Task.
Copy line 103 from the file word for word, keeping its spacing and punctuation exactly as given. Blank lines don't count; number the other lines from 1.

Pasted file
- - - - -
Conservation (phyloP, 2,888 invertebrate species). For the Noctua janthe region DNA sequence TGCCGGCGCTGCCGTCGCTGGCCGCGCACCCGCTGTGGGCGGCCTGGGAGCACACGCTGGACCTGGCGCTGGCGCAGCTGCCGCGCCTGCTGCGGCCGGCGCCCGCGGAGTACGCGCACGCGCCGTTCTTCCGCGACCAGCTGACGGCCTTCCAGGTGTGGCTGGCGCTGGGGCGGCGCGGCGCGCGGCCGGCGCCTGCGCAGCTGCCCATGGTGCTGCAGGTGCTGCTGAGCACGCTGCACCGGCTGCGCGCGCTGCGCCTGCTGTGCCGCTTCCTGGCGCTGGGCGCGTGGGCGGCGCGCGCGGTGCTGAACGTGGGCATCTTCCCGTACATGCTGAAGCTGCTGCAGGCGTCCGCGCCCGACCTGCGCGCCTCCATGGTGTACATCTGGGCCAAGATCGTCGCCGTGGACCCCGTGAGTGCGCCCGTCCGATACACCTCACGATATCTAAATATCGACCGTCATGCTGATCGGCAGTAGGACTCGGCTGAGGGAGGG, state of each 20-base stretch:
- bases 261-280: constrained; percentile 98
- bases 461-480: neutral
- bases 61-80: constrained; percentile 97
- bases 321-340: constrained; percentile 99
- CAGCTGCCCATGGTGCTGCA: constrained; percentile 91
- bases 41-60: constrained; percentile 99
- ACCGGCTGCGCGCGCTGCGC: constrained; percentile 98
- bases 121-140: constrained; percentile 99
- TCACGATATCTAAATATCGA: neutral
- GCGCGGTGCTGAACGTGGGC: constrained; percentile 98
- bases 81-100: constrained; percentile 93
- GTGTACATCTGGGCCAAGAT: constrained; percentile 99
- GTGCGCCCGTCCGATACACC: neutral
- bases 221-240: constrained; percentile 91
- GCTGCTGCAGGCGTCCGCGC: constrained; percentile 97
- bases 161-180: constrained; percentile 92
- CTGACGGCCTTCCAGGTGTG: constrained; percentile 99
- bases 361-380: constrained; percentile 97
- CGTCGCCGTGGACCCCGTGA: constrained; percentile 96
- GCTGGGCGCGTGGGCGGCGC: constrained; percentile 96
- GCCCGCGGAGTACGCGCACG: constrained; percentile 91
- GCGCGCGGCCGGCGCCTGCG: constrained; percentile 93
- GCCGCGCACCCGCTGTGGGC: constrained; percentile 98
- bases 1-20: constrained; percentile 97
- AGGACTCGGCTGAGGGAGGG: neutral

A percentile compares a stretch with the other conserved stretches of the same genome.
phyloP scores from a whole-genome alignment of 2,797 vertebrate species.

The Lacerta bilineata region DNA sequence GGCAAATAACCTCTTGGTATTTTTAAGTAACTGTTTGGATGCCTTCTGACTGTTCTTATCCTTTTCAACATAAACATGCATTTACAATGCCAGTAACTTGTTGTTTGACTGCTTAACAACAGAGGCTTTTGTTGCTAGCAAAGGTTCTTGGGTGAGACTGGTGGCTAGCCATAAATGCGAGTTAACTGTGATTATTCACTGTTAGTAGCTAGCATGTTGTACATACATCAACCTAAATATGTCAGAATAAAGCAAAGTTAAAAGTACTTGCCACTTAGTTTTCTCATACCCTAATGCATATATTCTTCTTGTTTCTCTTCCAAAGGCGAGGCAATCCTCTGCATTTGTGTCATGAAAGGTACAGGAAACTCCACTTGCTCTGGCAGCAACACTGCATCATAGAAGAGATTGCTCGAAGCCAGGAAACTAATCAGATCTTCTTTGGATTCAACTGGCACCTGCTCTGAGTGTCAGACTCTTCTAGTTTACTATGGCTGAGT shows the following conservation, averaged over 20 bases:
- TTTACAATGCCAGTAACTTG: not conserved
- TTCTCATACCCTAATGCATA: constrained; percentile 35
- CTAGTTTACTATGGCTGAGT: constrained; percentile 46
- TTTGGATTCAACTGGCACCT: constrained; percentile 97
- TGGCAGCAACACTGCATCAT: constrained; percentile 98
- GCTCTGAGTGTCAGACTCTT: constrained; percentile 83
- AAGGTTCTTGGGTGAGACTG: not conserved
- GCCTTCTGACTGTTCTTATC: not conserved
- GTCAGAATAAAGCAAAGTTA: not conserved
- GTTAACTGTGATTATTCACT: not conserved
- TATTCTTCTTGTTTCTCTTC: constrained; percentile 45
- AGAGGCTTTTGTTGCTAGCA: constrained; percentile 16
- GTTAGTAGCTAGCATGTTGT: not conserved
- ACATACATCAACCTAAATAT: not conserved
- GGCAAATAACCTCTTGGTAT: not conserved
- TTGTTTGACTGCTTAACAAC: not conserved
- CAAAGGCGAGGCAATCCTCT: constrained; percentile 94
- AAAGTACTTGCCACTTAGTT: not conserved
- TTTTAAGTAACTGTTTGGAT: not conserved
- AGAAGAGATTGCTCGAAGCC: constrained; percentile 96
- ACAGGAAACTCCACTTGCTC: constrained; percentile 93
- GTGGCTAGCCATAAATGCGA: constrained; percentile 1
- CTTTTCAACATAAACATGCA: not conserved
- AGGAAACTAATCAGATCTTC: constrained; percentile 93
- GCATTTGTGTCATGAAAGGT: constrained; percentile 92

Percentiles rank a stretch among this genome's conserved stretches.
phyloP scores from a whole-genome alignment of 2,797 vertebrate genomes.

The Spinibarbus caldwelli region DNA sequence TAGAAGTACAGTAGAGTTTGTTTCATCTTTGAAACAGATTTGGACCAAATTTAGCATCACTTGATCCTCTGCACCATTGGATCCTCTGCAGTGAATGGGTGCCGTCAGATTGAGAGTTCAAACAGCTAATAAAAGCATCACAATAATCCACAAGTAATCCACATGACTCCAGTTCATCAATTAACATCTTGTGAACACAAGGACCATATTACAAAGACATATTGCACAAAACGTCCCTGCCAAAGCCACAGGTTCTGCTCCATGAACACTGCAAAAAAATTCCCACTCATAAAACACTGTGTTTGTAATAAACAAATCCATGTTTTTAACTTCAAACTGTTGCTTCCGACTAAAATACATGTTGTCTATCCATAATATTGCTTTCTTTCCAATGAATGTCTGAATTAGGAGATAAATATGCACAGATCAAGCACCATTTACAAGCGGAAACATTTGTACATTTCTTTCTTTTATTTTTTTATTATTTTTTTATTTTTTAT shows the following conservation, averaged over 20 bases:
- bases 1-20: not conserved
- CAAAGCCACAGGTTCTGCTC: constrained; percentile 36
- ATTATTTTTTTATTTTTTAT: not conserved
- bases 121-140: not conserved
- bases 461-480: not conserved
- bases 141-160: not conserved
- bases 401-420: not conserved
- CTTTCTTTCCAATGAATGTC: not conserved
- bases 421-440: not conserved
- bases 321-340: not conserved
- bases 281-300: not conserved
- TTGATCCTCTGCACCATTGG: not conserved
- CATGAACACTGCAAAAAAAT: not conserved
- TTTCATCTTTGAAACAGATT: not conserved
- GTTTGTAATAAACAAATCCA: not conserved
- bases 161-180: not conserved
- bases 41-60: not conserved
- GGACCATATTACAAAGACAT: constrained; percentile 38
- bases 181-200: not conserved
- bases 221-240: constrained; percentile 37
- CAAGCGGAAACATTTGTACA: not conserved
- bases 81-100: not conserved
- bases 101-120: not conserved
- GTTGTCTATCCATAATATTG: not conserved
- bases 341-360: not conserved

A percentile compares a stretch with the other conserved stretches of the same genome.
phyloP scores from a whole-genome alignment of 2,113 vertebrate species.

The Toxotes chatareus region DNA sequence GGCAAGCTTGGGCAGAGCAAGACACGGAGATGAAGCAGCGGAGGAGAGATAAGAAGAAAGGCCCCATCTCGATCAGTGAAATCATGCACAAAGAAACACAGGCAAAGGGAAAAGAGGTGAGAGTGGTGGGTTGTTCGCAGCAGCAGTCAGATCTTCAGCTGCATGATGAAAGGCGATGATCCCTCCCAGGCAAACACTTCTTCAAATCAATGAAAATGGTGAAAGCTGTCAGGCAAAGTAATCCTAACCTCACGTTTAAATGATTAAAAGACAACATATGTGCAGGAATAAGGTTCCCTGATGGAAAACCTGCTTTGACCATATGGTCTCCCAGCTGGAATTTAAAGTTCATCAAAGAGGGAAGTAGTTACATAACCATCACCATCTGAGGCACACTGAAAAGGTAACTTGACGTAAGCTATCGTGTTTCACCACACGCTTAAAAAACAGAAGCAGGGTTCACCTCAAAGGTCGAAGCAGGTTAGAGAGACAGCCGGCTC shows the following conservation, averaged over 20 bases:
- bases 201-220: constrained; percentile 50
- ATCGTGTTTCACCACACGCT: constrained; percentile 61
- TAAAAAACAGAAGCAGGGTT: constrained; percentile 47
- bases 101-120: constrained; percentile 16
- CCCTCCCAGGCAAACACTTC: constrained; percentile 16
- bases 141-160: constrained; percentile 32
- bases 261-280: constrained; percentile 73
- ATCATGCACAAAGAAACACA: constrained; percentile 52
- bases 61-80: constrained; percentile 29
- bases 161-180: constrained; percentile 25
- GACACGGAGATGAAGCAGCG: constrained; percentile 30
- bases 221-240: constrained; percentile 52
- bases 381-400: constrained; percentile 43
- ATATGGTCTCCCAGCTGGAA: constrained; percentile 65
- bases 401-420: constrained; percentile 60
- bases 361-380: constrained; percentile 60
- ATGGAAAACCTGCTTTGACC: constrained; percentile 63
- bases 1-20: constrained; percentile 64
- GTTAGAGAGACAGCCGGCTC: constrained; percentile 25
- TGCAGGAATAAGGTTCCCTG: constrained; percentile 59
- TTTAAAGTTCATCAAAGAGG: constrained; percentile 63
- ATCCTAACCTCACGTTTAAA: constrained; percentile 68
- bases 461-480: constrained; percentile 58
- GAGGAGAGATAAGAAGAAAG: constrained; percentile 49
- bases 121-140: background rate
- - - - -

- bases 1-20: constrained; percentile 64